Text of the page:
Article

What Gluecode means to IBM and Lotus

Jack Vaughan

Last week, IBM acquired Apache Geronimo application server specialist Gluecode Software. This marks IBM's entry into the open source Java application server market. IBM sees special use for such software in small and medium businesses (SMBs) and in some departments in large companies.

With this move, declare analysts, IBM challenges open-source J2EE leader JBoss. The move also shows that IBM is ready to help turn the app server into a commodity, they say.

This is a difficult strategy, but IBM's recent ability to nurture Linux on the low-end (and even in the more costly mainframe realm), while still modestly improving its high-end businesses has emboldened it to do something similar with Java.

From its first days, the Java application server has been on a hell-bent drive to commodity status. But IBM has been adding services on top of the server all along, and growing its integration business coffers. As we have seen, in IBM's hand, this middleware type expanded to include standard means to many ends. Beside server pages and RDB links, the J2EE suite, epitomized by IBM's WebSphere app server and BEA's WebLogic as well, came to include persistence, a component framework, a messaging bus, and more.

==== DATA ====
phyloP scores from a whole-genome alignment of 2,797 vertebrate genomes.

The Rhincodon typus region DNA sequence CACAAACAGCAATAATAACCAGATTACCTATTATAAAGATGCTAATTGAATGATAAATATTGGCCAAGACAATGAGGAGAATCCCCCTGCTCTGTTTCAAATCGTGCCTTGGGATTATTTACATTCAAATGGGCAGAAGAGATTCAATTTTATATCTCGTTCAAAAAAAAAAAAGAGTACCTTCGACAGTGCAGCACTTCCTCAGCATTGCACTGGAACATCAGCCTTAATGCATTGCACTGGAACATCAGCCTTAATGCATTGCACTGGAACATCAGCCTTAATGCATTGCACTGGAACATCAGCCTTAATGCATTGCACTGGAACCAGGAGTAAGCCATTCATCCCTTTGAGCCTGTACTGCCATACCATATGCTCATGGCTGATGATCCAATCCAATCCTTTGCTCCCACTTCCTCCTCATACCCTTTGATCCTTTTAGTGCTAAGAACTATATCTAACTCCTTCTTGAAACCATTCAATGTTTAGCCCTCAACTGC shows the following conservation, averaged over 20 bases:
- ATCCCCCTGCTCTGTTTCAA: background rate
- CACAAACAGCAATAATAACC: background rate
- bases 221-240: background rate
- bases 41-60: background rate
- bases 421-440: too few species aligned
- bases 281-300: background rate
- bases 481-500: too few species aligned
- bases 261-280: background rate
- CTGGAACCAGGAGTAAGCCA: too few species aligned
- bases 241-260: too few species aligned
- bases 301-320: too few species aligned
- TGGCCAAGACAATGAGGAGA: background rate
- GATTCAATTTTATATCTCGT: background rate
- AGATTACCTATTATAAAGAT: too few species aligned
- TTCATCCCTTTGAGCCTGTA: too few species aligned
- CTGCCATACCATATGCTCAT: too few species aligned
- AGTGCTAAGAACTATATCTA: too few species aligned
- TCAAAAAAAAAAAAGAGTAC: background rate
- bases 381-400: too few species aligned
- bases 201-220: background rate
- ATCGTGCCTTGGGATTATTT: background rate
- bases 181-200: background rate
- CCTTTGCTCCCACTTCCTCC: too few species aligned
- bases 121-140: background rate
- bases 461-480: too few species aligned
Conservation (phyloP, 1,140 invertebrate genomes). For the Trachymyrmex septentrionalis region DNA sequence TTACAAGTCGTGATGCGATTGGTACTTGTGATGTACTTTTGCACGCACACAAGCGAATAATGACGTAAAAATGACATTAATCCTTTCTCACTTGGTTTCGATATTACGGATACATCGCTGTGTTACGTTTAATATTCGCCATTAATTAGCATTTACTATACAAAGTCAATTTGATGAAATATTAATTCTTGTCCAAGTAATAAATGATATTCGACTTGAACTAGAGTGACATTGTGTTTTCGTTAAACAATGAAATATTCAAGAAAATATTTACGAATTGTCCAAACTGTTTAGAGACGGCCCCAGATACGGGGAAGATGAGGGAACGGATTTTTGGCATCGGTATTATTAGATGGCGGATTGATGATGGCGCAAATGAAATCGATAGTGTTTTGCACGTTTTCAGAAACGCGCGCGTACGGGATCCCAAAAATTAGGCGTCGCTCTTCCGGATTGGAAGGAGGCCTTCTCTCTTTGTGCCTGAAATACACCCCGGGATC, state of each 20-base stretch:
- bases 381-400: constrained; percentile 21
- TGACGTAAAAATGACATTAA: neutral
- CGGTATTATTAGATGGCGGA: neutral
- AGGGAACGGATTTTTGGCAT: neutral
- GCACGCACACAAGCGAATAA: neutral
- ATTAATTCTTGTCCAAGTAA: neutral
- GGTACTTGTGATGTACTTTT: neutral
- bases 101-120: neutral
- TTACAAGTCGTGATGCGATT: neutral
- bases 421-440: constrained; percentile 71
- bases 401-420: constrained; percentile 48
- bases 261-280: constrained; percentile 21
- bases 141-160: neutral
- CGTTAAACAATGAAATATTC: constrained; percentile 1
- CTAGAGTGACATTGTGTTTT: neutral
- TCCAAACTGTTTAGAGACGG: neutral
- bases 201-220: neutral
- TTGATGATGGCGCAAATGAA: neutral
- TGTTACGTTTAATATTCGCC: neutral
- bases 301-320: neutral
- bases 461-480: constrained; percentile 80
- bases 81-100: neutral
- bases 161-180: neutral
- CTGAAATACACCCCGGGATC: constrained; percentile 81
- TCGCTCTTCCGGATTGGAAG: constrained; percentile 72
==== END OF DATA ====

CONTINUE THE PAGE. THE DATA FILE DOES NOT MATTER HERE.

But, as Ideas International analyst Steve Garone points out, when developers wanted to cut their teeth on J2EE, they downloaded cheap "open-source" J2EE engines. JBoss has been the most popular. And it has become a comfortable part of many tool boxes. JBoss, Jonas or Apache Geronimo might or might not be less robust than WebSphere, but such software could very well do 80 percent or more of what was needed in SMBs and small departments. Not just in development, but in deployment too. And the cost was right.

Lotus Domino shops have been looking at this issue since Lotus became part of IBM. Many are running applications at the department level. WebSphere may be the right answer for enterprise integration in some cases. But a simpler, less expensive solution would not be bad either, Domino people are the first to tell you. The Gluecode purchase seems to say that IBM gets that fact, and is moving to provide more choices.

IBM has done a better job of rolling out a roadmap for Domino-WebSphere co-existence, but the move to add Java skills and absorb WebSphere price points is not an easy one for every Domino development manager.

Analyst house and open-source champion Ovum says of the Gluecode move: "This deal could have a huge impact on the application server market as IBM forces commoditisation at the application server layer. IBM's Websphere family is based on IBM's own J2EE application server, but the value of Websphere lies in the raft of products that sit on top of it." We agree.


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